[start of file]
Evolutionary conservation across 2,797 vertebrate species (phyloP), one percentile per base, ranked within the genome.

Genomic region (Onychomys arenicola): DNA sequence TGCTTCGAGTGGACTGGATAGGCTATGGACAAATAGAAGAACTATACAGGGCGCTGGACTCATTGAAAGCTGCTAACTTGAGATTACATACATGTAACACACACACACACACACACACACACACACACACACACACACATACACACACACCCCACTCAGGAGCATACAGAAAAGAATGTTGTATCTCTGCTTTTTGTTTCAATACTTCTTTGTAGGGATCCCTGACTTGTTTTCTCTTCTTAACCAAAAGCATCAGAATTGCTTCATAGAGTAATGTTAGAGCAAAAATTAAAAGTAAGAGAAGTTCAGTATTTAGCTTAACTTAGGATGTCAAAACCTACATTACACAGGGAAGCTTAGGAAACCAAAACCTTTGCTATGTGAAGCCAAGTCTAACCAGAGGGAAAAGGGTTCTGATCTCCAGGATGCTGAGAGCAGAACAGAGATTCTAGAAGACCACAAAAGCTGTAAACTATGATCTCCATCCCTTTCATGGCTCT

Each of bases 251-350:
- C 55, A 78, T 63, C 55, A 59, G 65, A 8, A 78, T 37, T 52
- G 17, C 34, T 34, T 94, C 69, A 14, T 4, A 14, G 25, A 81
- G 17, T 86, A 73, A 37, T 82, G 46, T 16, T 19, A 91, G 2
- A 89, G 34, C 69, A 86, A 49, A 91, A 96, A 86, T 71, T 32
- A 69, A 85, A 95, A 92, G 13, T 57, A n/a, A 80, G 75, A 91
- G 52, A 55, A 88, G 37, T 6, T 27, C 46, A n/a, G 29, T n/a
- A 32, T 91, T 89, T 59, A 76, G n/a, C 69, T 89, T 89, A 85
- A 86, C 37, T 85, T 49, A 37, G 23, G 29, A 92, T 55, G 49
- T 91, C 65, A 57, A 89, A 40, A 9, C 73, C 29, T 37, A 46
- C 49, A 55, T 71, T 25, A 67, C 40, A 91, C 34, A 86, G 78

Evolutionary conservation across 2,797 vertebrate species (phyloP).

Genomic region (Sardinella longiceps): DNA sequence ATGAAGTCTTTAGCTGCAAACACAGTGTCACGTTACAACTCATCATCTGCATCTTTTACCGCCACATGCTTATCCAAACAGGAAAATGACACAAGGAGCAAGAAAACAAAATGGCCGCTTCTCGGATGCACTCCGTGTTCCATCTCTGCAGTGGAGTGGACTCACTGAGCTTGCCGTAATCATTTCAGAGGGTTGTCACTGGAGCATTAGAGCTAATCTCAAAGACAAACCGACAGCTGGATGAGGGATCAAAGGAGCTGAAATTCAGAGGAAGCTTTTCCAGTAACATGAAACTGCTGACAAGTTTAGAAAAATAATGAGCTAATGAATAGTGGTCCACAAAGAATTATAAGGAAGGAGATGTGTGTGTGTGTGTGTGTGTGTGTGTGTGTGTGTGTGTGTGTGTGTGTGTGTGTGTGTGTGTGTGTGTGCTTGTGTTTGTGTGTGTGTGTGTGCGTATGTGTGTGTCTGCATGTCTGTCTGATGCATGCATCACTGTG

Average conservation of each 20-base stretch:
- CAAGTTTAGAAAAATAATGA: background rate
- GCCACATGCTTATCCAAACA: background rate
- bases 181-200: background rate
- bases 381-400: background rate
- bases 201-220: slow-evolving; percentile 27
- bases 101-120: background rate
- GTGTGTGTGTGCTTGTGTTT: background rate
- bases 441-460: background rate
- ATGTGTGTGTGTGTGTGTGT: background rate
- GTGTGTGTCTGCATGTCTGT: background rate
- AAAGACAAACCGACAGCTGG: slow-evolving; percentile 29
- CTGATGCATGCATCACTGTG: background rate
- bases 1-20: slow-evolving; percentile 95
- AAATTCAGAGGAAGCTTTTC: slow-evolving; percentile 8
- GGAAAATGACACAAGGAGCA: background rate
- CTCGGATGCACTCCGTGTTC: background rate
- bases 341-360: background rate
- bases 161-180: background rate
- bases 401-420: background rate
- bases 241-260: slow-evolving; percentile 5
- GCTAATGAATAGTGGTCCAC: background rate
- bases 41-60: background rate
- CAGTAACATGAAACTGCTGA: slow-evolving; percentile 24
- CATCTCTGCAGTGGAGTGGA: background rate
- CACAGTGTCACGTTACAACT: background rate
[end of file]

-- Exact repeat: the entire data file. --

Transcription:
Evolutionary conservation across 2,797 vertebrate species (phyloP), one percentile per base, ranked within the genome.

Genomic region (Onychomys arenicola): DNA sequence TGCTTCGAGTGGACTGGATAGGCTATGGACAAATAGAAGAACTATACAGGGCGCTGGACTCATTGAAAGCTGCTAACTTGAGATTACATACATGTAACACACACACACACACACACACACACACACACACACACACACATACACACACACCCCACTCAGGAGCATACAGAAAAGAATGTTGTATCTCTGCTTTTTGTTTCAATACTTCTTTGTAGGGATCCCTGACTTGTTTTCTCTTCTTAACCAAAAGCATCAGAATTGCTTCATAGAGTAATGTTAGAGCAAAAATTAAAAGTAAGAGAAGTTCAGTATTTAGCTTAACTTAGGATGTCAAAACCTACATTACACAGGGAAGCTTAGGAAACCAAAACCTTTGCTATGTGAAGCCAAGTCTAACCAGAGGGAAAAGGGTTCTGATCTCCAGGATGCTGAGAGCAGAACAGAGATTCTAGAAGACCACAAAAGCTGTAAACTATGATCTCCATCCCTTTCATGGCTCT

Each of bases 251-350:
- C 55, A 78, T 63, C 55, A 59, G 65, A 8, A 78, T 37, T 52
- G 17, C 34, T 34, T 94, C 69, A 14, T 4, A 14, G 25, A 81
- G 17, T 86, A 73, A 37, T 82, G 46, T 16, T 19, A 91, G 2
- A 89, G 34, C 69, A 86, A 49, A 91, A 96, A 86, T 71, T 32
- A 69, A 85, A 95, A 92, G 13, T 57, A n/a, A 80, G 75, A 91
- G 52, A 55, A 88, G 37, T 6, T 27, C 46, A n/a, G 29, T n/a
- A 32, T 91, T 89, T 59, A 76, G n/a, C 69, T 89, T 89, A 85
- A 86, C 37, T 85, T 49, A 37, G 23, G 29, A 92, T 55, G 49
- T 91, C 65, A 57, A 89, A 40, A 9, C 73, C 29, T 37, A 46
- C 49, A 55, T 71, T 25, A 67, C 40, A 91, C 34, A 86, G 78

Evolutionary conservation across 2,797 vertebrate species (phyloP).

Genomic region (Sardinella longiceps): DNA sequence ATGAAGTCTTTAGCTGCAAACACAGTGTCACGTTACAACTCATCATCTGCATCTTTTACCGCCACATGCTTATCCAAACAGGAAAATGACACAAGGAGCAAGAAAACAAAATGGCCGCTTCTCGGATGCACTCCGTGTTCCATCTCTGCAGTGGAGTGGACTCACTGAGCTTGCCGTAATCATTTCAGAGGGTTGTCACTGGAGCATTAGAGCTAATCTCAAAGACAAACCGACAGCTGGATGAGGGATCAAAGGAGCTGAAATTCAGAGGAAGCTTTTCCAGTAACATGAAACTGCTGACAAGTTTAGAAAAATAATGAGCTAATGAATAGTGGTCCACAAAGAATTATAAGGAAGGAGATGTGTGTGTGTGTGTGTGTGTGTGTGTGTGTGTGTGTGTGTGTGTGTGTGTGTGTGTGTGTGTGTGTGTGCTTGTGTTTGTGTGTGTGTGTGTGCGTATGTGTGTGTCTGCATGTCTGTCTGATGCATGCATCACTGTG

Average conservation of each 20-base stretch:
- CAAGTTTAGAAAAATAATGA: background rate
- GCCACATGCTTATCCAAACA: background rate
- bases 181-200: background rate
- bases 381-400: background rate
- bases 201-220: slow-evolving; percentile 27
- bases 101-120: background rate
- GTGTGTGTGTGCTTGTGTTT: background rate
- bases 441-460: background rate
- ATGTGTGTGTGTGTGTGTGT: background rate
- GTGTGTGTCTGCATGTCTGT: background rate
- AAAGACAAACCGACAGCTGG: slow-evolving; percentile 29
- CTGATGCATGCATCACTGTG: background rate
- bases 1-20: slow-evolving; percentile 95
- AAATTCAGAGGAAGCTTTTC: slow-evolving; percentile 8
- GGAAAATGACACAAGGAGCA: background rate
- CTCGGATGCACTCCGTGTTC: background rate
- bases 341-360: background rate
- bases 161-180: background rate
- bases 401-420: background rate
- bases 241-260: slow-evolving; percentile 5
- GCTAATGAATAGTGGTCCAC: background rate
- bases 41-60: background rate
- CAGTAACATGAAACTGCTGA: slow-evolving; percentile 24
- CATCTCTGCAGTGGAGTGGA: background rate
- CACAGTGTCACGTTACAACT: background rate